Cutlery is continuously a best seller for shops equipped with laser technology – so how can you take it to the next level and double your sales? The laser marking process of annealing keeps the surface of the material intact, which means the quality of the knife is upheld through continuous use and washing. Expanding your line of products that last a lifetime means higher profit and a wider range of clients such as high-end restaurants and the heirloom gifts market. Follow this tutorial and see who you can attract…
- Stainless-steel cutlery
- Laser machine (Used here: Trotec Speedy 360 flexx, 30-watt fiber laser with 2.85-inch lens)
- LEGO bricks or other toy building bricks (to use as a jig for positioning the items in the laser)
- Vacuum table laser processing table
Note: If you don’t use LEGO bricks for positioning the material in the machine, make sure that the surface is as flat as possible (parallel to the table).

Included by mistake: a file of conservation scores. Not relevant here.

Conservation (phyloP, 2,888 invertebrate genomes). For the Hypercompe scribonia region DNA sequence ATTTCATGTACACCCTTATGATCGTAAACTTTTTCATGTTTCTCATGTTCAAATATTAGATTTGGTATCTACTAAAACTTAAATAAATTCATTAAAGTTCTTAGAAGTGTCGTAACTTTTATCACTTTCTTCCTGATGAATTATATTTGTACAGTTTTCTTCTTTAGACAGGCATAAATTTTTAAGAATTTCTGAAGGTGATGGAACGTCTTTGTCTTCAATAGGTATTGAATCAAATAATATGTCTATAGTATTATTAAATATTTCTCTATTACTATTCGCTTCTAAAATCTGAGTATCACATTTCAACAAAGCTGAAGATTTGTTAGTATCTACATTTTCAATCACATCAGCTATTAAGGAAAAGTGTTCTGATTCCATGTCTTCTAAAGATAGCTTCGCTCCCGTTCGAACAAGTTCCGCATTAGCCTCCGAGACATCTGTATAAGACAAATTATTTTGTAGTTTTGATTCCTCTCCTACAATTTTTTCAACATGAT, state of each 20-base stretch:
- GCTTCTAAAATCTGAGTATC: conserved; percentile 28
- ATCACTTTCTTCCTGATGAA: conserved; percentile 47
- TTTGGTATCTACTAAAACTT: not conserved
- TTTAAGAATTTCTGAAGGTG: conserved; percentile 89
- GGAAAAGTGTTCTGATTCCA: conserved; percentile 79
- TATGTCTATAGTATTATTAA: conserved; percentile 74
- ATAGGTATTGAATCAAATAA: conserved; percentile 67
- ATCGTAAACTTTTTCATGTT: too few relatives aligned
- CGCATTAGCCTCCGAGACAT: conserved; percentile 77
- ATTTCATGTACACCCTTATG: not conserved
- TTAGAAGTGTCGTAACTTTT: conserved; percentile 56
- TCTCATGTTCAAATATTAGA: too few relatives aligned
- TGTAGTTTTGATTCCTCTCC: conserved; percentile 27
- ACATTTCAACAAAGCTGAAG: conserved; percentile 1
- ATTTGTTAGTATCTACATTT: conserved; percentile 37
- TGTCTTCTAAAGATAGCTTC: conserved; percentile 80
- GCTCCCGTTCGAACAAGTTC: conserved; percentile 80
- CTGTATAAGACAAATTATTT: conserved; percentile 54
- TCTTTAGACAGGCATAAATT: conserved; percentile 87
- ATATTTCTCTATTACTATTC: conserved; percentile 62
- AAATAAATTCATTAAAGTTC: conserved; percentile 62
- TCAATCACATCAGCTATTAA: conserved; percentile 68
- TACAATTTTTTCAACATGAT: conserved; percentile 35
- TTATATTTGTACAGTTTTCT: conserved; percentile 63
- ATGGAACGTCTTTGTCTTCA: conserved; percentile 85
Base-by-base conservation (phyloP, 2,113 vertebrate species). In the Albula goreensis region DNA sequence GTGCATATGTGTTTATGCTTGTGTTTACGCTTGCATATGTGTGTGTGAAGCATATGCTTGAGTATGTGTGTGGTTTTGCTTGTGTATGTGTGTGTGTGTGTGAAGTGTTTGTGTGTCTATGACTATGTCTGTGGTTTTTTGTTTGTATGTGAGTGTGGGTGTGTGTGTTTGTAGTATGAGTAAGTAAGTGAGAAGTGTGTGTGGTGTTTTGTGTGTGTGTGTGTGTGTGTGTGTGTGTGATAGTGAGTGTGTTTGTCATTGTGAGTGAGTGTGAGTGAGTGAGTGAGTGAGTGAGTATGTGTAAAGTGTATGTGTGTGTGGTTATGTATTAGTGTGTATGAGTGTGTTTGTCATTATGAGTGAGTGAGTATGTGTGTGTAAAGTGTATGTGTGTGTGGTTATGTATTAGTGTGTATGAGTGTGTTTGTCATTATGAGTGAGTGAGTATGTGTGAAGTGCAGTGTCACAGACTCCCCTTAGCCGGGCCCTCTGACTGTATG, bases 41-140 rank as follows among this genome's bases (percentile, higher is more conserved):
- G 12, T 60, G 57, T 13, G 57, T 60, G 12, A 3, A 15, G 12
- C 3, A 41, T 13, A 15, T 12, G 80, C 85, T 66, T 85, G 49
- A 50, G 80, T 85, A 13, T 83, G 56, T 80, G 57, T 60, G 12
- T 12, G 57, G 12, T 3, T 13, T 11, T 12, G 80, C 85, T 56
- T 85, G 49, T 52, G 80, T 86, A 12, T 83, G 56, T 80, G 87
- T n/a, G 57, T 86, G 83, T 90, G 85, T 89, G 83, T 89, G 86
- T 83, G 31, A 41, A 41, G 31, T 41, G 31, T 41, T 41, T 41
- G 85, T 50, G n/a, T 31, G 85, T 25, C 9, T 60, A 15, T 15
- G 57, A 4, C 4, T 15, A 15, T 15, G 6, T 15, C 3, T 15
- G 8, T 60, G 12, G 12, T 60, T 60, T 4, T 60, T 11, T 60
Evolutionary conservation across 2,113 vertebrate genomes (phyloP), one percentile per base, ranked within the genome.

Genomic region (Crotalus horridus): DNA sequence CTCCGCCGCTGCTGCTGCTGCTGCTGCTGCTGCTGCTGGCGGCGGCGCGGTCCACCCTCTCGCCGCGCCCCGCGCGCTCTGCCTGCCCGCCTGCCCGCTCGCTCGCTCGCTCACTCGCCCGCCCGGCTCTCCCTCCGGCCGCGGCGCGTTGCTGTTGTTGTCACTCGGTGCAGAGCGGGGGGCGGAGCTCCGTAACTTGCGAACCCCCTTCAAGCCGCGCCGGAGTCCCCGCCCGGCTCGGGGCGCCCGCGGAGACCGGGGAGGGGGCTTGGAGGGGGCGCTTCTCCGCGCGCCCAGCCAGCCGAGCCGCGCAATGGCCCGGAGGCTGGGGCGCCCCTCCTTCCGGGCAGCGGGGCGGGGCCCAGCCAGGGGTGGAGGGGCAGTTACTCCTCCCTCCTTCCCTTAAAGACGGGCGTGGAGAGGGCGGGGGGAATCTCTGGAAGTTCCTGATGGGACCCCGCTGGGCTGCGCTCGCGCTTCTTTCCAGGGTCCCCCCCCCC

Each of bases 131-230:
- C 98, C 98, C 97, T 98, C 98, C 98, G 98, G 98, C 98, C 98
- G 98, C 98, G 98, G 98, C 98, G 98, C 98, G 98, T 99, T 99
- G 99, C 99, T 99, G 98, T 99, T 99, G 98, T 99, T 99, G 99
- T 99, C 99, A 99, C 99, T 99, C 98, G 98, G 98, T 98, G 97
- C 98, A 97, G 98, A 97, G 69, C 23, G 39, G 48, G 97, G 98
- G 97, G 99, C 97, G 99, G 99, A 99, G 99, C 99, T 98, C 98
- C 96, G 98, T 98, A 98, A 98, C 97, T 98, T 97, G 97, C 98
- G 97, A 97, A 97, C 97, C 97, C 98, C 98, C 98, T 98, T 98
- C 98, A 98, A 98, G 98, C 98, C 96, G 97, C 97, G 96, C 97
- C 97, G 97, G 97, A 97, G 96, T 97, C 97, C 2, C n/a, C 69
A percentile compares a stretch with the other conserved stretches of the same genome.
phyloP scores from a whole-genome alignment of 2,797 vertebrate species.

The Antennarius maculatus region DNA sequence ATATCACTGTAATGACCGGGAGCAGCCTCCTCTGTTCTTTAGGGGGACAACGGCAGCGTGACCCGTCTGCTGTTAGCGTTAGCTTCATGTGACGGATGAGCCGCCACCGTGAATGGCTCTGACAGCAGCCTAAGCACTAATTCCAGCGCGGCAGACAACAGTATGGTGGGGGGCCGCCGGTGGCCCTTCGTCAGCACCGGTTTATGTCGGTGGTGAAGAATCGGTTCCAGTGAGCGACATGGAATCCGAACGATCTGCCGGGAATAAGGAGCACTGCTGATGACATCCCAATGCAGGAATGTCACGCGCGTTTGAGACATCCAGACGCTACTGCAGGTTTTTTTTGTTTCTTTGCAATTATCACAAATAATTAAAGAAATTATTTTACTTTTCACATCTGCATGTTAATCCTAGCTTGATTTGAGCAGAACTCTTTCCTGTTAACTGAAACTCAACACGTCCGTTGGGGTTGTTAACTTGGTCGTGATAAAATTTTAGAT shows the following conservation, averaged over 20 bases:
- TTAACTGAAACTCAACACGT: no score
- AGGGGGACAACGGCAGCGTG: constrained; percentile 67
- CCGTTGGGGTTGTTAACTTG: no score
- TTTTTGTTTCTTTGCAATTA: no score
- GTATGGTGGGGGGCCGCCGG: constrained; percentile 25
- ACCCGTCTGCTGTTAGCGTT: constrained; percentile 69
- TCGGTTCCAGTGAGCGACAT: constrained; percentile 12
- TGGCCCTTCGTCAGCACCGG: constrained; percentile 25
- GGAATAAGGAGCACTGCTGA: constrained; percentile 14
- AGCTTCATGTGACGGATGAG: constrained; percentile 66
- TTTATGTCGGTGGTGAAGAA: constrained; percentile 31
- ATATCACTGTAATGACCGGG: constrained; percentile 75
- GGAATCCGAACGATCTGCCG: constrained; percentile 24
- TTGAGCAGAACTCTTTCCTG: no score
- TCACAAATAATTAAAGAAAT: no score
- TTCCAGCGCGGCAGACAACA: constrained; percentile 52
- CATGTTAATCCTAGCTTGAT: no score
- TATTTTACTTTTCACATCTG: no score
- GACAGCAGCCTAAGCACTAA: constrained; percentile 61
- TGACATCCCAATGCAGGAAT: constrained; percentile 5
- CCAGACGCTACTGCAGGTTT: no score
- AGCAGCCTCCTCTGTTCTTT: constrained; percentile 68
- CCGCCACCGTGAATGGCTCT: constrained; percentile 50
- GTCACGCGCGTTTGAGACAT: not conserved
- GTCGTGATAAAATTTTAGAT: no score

Printer driver settings:
- Process mode: standard
- Resolution: 1,000 dpi
- Cut line: non
- Halftone: color
- Color: black
- Process: Engraving FLP
- Power: 90 percent
- Speed: 3 percent
- ppi/Hz: 30,000
- Passes: 1
- Air Assist: on
- Z-offset: +2 mm
Step One: Design
Start by importing a pre-made template or creating your own design. Then, send the job to the laser with the printer driver settings mentioned above.
Step Two: Laser marking
The next step is to determine and set the laser parameters (recommendation above). These vary depending on your laser machine and its available laser power.
Tip: We have used LEGO bricks as jigs since they are a practical solution if you have to compensate different heights or define exact positions of the workpieces. This is especially useful when the production of a template does not make sense.
All images courtesy Trotec Laser.
Step Three: Post-processing
Thanks to the annealing process, no post-processing is necessary. Your cutlery is dishwasher-proof while the designs remain intact.
—Josh Stephens, Trotec Laser